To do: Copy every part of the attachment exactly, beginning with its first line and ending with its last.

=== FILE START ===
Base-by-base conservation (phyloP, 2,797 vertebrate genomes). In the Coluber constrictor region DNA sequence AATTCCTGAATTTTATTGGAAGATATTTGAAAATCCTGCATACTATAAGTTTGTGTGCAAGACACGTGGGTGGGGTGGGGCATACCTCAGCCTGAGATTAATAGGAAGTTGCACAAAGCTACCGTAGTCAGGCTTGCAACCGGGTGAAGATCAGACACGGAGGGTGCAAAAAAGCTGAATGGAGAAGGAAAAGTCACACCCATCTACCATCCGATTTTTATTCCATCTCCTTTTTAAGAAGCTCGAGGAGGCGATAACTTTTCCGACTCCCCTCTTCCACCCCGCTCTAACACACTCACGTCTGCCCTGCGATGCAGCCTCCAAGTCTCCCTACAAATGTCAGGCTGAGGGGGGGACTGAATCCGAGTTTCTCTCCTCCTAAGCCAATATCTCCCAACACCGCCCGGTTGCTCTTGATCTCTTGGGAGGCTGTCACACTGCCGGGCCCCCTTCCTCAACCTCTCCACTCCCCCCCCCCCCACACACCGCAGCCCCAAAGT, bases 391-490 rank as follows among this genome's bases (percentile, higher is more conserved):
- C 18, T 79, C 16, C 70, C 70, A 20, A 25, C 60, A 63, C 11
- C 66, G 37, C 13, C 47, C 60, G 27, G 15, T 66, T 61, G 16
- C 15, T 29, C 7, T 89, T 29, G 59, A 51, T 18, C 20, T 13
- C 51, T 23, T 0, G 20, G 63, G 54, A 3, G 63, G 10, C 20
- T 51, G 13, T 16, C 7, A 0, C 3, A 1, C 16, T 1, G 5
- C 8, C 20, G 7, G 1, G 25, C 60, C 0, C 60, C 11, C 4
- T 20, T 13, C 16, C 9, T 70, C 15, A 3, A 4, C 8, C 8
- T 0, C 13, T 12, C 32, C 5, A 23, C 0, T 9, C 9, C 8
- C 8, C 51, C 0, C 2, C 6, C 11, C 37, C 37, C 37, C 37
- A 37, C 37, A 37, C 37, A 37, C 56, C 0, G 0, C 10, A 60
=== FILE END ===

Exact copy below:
Base-by-base conservation (phyloP, 2,797 vertebrate genomes). In the Coluber constrictor region DNA sequence AATTCCTGAATTTTATTGGAAGATATTTGAAAATCCTGCATACTATAAGTTTGTGTGCAAGACACGTGGGTGGGGTGGGGCATACCTCAGCCTGAGATTAATAGGAAGTTGCACAAAGCTACCGTAGTCAGGCTTGCAACCGGGTGAAGATCAGACACGGAGGGTGCAAAAAAGCTGAATGGAGAAGGAAAAGTCACACCCATCTACCATCCGATTTTTATTCCATCTCCTTTTTAAGAAGCTCGAGGAGGCGATAACTTTTCCGACTCCCCTCTTCCACCCCGCTCTAACACACTCACGTCTGCCCTGCGATGCAGCCTCCAAGTCTCCCTACAAATGTCAGGCTGAGGGGGGGACTGAATCCGAGTTTCTCTCCTCCTAAGCCAATATCTCCCAACACCGCCCGGTTGCTCTTGATCTCTTGGGAGGCTGTCACACTGCCGGGCCCCCTTCCTCAACCTCTCCACTCCCCCCCCCCCCACACACCGCAGCCCCAAAGT, bases 391-490 rank as follows among this genome's bases (percentile, higher is more conserved):
- C 18, T 79, C 16, C 70, C 70, A 20, A 25, C 60, A 63, C 11
- C 66, G 37, C 13, C 47, C 60, G 27, G 15, T 66, T 61, G 16
- C 15, T 29, C 7, T 89, T 29, G 59, A 51, T 18, C 20, T 13
- C 51, T 23, T 0, G 20, G 63, G 54, A 3, G 63, G 10, C 20
- T 51, G 13, T 16, C 7, A 0, C 3, A 1, C 16, T 1, G 5
- C 8, C 20, G 7, G 1, G 25, C 60, C 0, C 60, C 11, C 4
- T 20, T 13, C 16, C 9, T 70, C 15, A 3, A 4, C 8, C 8
- T 0, C 13, T 12, C 32, C 5, A 23, C 0, T 9, C 9, C 8
- C 8, C 51, C 0, C 2, C 6, C 11, C 37, C 37, C 37, C 37
- A 37, C 37, A 37, C 37, A 37, C 56, C 0, G 0, C 10, A 60